When Nora (Julianne Nicholson) out of the blue took her 8 year daughter Cathleen to church one Sunday, she told the inquiring Catholic Priest, it was simply because she wanted Cathleen to be able to make her up mind up on religion when she was old enough. However when the shy studious girl turns 17 and suddenly announces she wants to devote her life to God and join the local Nunnery, it wasn’t exactly what Nora had expected.
It’s the 1950’s in Middle America and after her husband had walked out, Nora had thrown herself energetically into single life and embarked on a series of boyfriends, which Cathleen (Margaret Qualley) throughly disapproved off. It wasn’t the main reason that Cathleen opted to become a Bride of Christ, but it certainly propelled her in that direction.
The Covent of The Blessed Rose, or The Roses as the inhabitants called themselves were ruled over with an iron rod by the Reverend Mother (Melissa Leo). Cathleen felt right at home there and thew herself energetically into the life of a postulant with such religious fervor and happy to be cloistered away from the outside world. However she eventually started to question this all when several of the other young girls in her group were sent away for reasons that had nothing to do with their faith.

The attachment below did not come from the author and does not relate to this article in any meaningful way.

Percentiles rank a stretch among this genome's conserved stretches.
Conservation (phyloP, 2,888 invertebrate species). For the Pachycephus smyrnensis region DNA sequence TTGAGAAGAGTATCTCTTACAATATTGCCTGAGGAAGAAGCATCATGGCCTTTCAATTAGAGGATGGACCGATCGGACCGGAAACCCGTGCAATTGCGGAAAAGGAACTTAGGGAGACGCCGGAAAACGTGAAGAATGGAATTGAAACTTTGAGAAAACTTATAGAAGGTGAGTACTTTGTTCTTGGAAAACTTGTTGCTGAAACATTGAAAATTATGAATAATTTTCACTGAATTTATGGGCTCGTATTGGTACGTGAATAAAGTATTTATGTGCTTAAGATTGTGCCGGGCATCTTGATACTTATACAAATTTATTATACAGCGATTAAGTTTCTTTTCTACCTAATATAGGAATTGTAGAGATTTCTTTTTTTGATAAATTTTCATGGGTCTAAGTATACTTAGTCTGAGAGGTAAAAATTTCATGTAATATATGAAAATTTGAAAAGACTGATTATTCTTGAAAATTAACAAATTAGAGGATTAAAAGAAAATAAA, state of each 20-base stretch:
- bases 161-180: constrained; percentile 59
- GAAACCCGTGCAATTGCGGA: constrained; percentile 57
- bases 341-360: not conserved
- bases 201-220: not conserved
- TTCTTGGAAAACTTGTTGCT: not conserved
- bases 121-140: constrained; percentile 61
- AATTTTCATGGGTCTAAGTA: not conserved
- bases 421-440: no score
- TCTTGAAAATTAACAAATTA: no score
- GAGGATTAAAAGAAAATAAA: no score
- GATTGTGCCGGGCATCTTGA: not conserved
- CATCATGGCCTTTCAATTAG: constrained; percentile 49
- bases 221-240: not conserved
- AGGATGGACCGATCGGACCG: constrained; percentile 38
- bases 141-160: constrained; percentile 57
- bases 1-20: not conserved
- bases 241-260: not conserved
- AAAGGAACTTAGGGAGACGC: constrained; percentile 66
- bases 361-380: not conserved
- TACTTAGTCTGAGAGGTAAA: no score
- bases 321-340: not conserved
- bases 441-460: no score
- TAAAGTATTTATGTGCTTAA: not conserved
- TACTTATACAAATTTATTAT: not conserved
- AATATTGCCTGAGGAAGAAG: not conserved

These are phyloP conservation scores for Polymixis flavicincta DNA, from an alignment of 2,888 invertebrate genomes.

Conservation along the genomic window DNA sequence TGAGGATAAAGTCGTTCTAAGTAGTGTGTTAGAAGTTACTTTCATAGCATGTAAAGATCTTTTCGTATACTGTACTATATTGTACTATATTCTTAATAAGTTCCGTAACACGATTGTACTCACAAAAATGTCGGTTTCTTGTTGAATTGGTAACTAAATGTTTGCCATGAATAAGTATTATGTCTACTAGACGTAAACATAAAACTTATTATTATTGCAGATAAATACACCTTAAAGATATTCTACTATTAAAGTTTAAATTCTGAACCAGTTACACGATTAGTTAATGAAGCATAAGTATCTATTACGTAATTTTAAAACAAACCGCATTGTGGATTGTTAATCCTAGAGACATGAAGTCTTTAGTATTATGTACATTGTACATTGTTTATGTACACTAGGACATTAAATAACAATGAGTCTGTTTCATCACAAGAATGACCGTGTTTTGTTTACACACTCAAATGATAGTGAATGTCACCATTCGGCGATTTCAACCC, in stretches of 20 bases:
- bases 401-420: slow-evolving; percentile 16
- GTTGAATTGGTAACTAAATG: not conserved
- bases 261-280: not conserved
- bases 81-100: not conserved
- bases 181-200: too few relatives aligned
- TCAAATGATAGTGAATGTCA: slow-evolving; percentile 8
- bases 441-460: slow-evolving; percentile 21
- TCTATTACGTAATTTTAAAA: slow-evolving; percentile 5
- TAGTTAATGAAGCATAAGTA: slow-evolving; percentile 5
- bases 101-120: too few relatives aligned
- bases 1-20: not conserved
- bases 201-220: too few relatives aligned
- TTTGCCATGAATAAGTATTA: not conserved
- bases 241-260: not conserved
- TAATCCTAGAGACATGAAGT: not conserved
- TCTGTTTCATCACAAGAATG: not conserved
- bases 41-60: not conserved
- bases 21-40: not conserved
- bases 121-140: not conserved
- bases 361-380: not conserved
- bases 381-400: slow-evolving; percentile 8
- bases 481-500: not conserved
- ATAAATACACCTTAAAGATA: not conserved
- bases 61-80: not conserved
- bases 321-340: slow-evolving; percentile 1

What she didn’t know then was that Pope John XXIII had ordered an enormous overhaul of how convents were to be run in the future laid out in the Second Vatican Council of 1962. As it greatly diminished her powers and instructed her to do away with some of the convent’s more questionable practices and the extreme self-discipline, the Reverend Mother refused to acknowledge the report, let alone adopt the new more humane doctrine.
When Sister Mary Grace (Dianna Agron) one of the senior nuns who had been teaching her left abruptly, Cathleen starts to realize that all is not right with Convent. However she soon had other reasons to question her faith and her own calling when her friendship with one of the other novitiates became intimate.
This movie from writer/director Maggie Betts is a compelling tale of self-doubt and self-sacrifice seen through the eyes of this teenage trainee nun played so pitch perfectly by Qualley . It is however Leo as the merciless unhinged zealot who steals all her scenes with her fiery temper tantrums when she realizes that for once in her life, she is no longer in control of anything. Nicholson is superb as Nora the mother who stands by her daughter who rejects her somewhat unnecessarily cruelly.
Kudos to cinematographer Kat Westergard for her dramatic lightening that made the convent look so unforbidding.